CHICAGO -- U.S. Rep. Jesse Jackson Jr. was back at the Mayo Clinic for an evaluation Tuesday and possibly a longer stay, nearly two months after being released for treatment of bipolar disorder at the Minnesota hospital, his father said Tuesday.
"I don't know how long he's going to be there," his father, civil rights leader Rev. Jesse Jackson, told The Associated Press.
The hospital confirmed Tuesday that Jackson was back at the facility in Rochester, Minn., for a follow-up evaluation "to ensure he is on the path to properly manage his health." The statement did not say much else.
His father said his son was at the clinic for a doctor's visit, and a family spokesman said he would issue a statement after the evaluation.
The congressmen quietly went on medical leave in June, and his office released scant details until the Mayo Clinic confirmed nearly two months later that he had been treated for bipolar disorder and gastrointestinal issues.
Even though Jackson is facing re-election in November, he has made no public appearances since then. The only campaigning he's done has been a recorded robocall to voters over the weekend where he asked for patience. But his wife, Chicago City Councilwoman Sandi Jackson, his father and two fellow Democratic Illinois congressmen who visited him Monday have all said they've encouraged him to take his time in coming back to work or the campaign.
One of those congressmen, U.S. Rep. Bobby Rush, said Jackson was preparing for a long stay at Mayo.
Questions about Jackson's health – and the timing of his medical leave – have rippled beyond his Chicago-area congressional district. Neither his congressional spokesman nor family members have been forthcoming with updates, saying little beyond that he's been seeing doctors daily since he was released from Mayo in September.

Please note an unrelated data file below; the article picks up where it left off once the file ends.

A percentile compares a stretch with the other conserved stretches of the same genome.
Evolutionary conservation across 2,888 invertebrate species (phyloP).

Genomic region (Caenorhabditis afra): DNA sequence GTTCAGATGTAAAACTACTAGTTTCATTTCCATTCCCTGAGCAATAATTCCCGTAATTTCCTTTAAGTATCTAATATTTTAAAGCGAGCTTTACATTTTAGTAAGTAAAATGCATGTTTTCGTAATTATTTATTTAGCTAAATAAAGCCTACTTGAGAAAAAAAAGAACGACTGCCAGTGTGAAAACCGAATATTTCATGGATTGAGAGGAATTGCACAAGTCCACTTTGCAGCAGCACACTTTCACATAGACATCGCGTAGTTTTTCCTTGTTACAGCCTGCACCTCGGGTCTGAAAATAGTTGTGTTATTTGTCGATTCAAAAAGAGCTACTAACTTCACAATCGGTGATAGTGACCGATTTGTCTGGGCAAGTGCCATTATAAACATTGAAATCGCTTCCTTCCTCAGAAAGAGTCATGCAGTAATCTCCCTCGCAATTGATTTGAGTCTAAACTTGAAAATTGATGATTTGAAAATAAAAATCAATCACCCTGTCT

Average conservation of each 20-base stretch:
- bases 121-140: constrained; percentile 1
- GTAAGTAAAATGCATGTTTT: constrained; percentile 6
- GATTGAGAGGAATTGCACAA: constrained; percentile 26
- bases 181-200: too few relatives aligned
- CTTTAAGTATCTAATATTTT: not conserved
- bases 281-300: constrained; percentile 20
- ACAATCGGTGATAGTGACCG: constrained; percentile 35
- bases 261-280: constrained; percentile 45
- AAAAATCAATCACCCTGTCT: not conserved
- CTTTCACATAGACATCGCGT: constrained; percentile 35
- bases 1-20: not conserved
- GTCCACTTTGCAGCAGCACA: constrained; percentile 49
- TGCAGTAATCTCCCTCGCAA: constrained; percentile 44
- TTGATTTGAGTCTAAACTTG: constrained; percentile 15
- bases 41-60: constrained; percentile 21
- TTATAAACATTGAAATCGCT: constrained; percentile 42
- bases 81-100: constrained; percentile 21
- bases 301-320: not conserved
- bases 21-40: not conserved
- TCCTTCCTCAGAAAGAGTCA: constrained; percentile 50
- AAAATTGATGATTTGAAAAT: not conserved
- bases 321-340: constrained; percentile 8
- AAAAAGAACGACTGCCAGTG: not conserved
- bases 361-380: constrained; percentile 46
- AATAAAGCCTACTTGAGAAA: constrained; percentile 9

Jackson, 47, remains under a House Ethics Committee investigation about ties to imprisoned former Illinois Gov. Rod Blagojevich. And his medical leave wasn't announced until days after a former Jackson fundraiser connected to the Blagojevich investigation was arrested on unrelated federal medical fraud charges. Since then, the Chicago Sun-Times has reported inklings of another federal investigation over congressional finance.
When he was first admitted, the Mayo Clinic disclosed that Jackson was suffering from Bipolar II, which is defined as periodic episodes of depression and hypomania, a less serious form of mania. He was released and returned to his family's Washington home last month.
Soon after his return, his family put their Washington condo on the market for $2.5 million, in part they said to help pay for medical costs. They later took it off public listings because of the visitors coming to the home and fear of safety, his wife has said.
Jackson, who first took office in 1995 and captured every election in a strong majority since then, faces two little-know challengers on the ballot. He's widely expected to win re-election.